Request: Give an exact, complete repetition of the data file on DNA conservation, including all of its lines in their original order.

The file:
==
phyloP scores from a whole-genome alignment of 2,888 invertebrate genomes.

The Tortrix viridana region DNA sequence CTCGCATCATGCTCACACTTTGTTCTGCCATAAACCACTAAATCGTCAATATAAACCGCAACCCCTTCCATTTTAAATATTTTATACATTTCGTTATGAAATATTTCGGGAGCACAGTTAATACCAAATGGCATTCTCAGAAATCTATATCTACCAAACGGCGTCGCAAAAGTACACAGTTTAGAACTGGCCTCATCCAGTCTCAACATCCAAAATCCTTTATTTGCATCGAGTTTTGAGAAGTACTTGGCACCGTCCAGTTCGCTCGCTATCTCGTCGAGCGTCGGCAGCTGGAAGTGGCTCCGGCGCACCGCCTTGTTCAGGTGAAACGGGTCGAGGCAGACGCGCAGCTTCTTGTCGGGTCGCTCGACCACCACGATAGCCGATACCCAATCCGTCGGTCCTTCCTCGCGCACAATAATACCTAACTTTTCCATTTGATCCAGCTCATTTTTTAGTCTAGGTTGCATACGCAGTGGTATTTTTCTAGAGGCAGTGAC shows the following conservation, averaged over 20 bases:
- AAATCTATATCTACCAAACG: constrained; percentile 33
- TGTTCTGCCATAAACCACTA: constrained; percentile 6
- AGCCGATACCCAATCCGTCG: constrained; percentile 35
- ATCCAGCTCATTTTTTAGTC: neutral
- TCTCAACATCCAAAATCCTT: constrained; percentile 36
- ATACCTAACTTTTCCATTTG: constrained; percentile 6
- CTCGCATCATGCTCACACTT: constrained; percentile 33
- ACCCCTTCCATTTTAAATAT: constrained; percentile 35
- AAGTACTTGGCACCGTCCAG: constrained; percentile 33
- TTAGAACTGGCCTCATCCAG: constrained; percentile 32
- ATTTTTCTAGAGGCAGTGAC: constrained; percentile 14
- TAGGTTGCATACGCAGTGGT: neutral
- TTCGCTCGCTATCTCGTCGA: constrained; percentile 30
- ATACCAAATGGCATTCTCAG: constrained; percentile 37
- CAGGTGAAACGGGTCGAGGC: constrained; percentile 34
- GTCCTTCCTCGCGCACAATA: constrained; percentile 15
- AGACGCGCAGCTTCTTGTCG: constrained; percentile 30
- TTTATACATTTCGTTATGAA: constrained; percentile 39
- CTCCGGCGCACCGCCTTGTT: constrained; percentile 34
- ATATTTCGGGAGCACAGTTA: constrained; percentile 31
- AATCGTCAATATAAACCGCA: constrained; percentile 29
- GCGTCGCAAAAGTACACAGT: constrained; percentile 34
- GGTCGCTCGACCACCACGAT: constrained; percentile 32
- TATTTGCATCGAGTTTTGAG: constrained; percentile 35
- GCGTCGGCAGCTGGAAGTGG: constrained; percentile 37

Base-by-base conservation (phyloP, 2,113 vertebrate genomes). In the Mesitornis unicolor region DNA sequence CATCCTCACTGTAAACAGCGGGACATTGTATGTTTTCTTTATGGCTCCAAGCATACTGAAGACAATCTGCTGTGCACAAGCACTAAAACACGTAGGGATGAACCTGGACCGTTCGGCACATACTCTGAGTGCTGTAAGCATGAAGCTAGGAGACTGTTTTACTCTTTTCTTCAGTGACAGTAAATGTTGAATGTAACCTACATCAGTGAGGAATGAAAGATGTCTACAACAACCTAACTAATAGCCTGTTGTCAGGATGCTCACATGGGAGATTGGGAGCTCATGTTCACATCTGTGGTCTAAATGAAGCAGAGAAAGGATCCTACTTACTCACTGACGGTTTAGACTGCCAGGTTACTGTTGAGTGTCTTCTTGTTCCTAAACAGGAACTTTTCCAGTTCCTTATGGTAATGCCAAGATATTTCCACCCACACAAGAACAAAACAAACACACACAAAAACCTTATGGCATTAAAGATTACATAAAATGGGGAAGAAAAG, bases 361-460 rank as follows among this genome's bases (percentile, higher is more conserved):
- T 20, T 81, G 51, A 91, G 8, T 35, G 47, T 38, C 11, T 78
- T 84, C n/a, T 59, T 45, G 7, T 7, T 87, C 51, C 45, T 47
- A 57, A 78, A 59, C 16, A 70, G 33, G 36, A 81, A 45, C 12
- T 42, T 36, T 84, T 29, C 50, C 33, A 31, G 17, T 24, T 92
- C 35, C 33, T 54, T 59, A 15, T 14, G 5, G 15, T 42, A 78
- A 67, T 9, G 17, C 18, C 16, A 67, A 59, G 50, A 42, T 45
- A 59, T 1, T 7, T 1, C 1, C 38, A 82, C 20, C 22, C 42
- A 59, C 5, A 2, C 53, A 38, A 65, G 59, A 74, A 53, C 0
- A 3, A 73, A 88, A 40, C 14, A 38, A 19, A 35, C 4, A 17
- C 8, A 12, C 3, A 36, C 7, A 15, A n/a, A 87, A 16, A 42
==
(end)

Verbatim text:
phyloP scores from a whole-genome alignment of 2,888 invertebrate genomes.

The Tortrix viridana region DNA sequence CTCGCATCATGCTCACACTTTGTTCTGCCATAAACCACTAAATCGTCAATATAAACCGCAACCCCTTCCATTTTAAATATTTTATACATTTCGTTATGAAATATTTCGGGAGCACAGTTAATACCAAATGGCATTCTCAGAAATCTATATCTACCAAACGGCGTCGCAAAAGTACACAGTTTAGAACTGGCCTCATCCAGTCTCAACATCCAAAATCCTTTATTTGCATCGAGTTTTGAGAAGTACTTGGCACCGTCCAGTTCGCTCGCTATCTCGTCGAGCGTCGGCAGCTGGAAGTGGCTCCGGCGCACCGCCTTGTTCAGGTGAAACGGGTCGAGGCAGACGCGCAGCTTCTTGTCGGGTCGCTCGACCACCACGATAGCCGATACCCAATCCGTCGGTCCTTCCTCGCGCACAATAATACCTAACTTTTCCATTTGATCCAGCTCATTTTTTAGTCTAGGTTGCATACGCAGTGGTATTTTTCTAGAGGCAGTGAC shows the following conservation, averaged over 20 bases:
- AAATCTATATCTACCAAACG: constrained; percentile 33
- TGTTCTGCCATAAACCACTA: constrained; percentile 6
- AGCCGATACCCAATCCGTCG: constrained; percentile 35
- ATCCAGCTCATTTTTTAGTC: neutral
- TCTCAACATCCAAAATCCTT: constrained; percentile 36
- ATACCTAACTTTTCCATTTG: constrained; percentile 6
- CTCGCATCATGCTCACACTT: constrained; percentile 33
- ACCCCTTCCATTTTAAATAT: constrained; percentile 35
- AAGTACTTGGCACCGTCCAG: constrained; percentile 33
- TTAGAACTGGCCTCATCCAG: constrained; percentile 32
- ATTTTTCTAGAGGCAGTGAC: constrained; percentile 14
- TAGGTTGCATACGCAGTGGT: neutral
- TTCGCTCGCTATCTCGTCGA: constrained; percentile 30
- ATACCAAATGGCATTCTCAG: constrained; percentile 37
- CAGGTGAAACGGGTCGAGGC: constrained; percentile 34
- GTCCTTCCTCGCGCACAATA: constrained; percentile 15
- AGACGCGCAGCTTCTTGTCG: constrained; percentile 30
- TTTATACATTTCGTTATGAA: constrained; percentile 39
- CTCCGGCGCACCGCCTTGTT: constrained; percentile 34
- ATATTTCGGGAGCACAGTTA: constrained; percentile 31
- AATCGTCAATATAAACCGCA: constrained; percentile 29
- GCGTCGCAAAAGTACACAGT: constrained; percentile 34
- GGTCGCTCGACCACCACGAT: constrained; percentile 32
- TATTTGCATCGAGTTTTGAG: constrained; percentile 35
- GCGTCGGCAGCTGGAAGTGG: constrained; percentile 37

Base-by-base conservation (phyloP, 2,113 vertebrate genomes). In the Mesitornis unicolor region DNA sequence CATCCTCACTGTAAACAGCGGGACATTGTATGTTTTCTTTATGGCTCCAAGCATACTGAAGACAATCTGCTGTGCACAAGCACTAAAACACGTAGGGATGAACCTGGACCGTTCGGCACATACTCTGAGTGCTGTAAGCATGAAGCTAGGAGACTGTTTTACTCTTTTCTTCAGTGACAGTAAATGTTGAATGTAACCTACATCAGTGAGGAATGAAAGATGTCTACAACAACCTAACTAATAGCCTGTTGTCAGGATGCTCACATGGGAGATTGGGAGCTCATGTTCACATCTGTGGTCTAAATGAAGCAGAGAAAGGATCCTACTTACTCACTGACGGTTTAGACTGCCAGGTTACTGTTGAGTGTCTTCTTGTTCCTAAACAGGAACTTTTCCAGTTCCTTATGGTAATGCCAAGATATTTCCACCCACACAAGAACAAAACAAACACACACAAAAACCTTATGGCATTAAAGATTACATAAAATGGGGAAGAAAAG, bases 361-460 rank as follows among this genome's bases (percentile, higher is more conserved):
- T 20, T 81, G 51, A 91, G 8, T 35, G 47, T 38, C 11, T 78
- T 84, C n/a, T 59, T 45, G 7, T 7, T 87, C 51, C 45, T 47
- A 57, A 78, A 59, C 16, A 70, G 33, G 36, A 81, A 45, C 12
- T 42, T 36, T 84, T 29, C 50, C 33, A 31, G 17, T 24, T 92
- C 35, C 33, T 54, T 59, A 15, T 14, G 5, G 15, T 42, A 78
- A 67, T 9, G 17, C 18, C 16, A 67, A 59, G 50, A 42, T 45
- A 59, T 1, T 7, T 1, C 1, C 38, A 82, C 20, C 22, C 42
- A 59, C 5, A 2, C 53, A 38, A 65, G 59, A 74, A 53, C 0
- A 3, A 73, A 88, A 40, C 14, A 38, A 19, A 35, C 4, A 17
- C 8, A 12, C 3, A 36, C 7, A 15, A n/a, A 87, A 16, A 42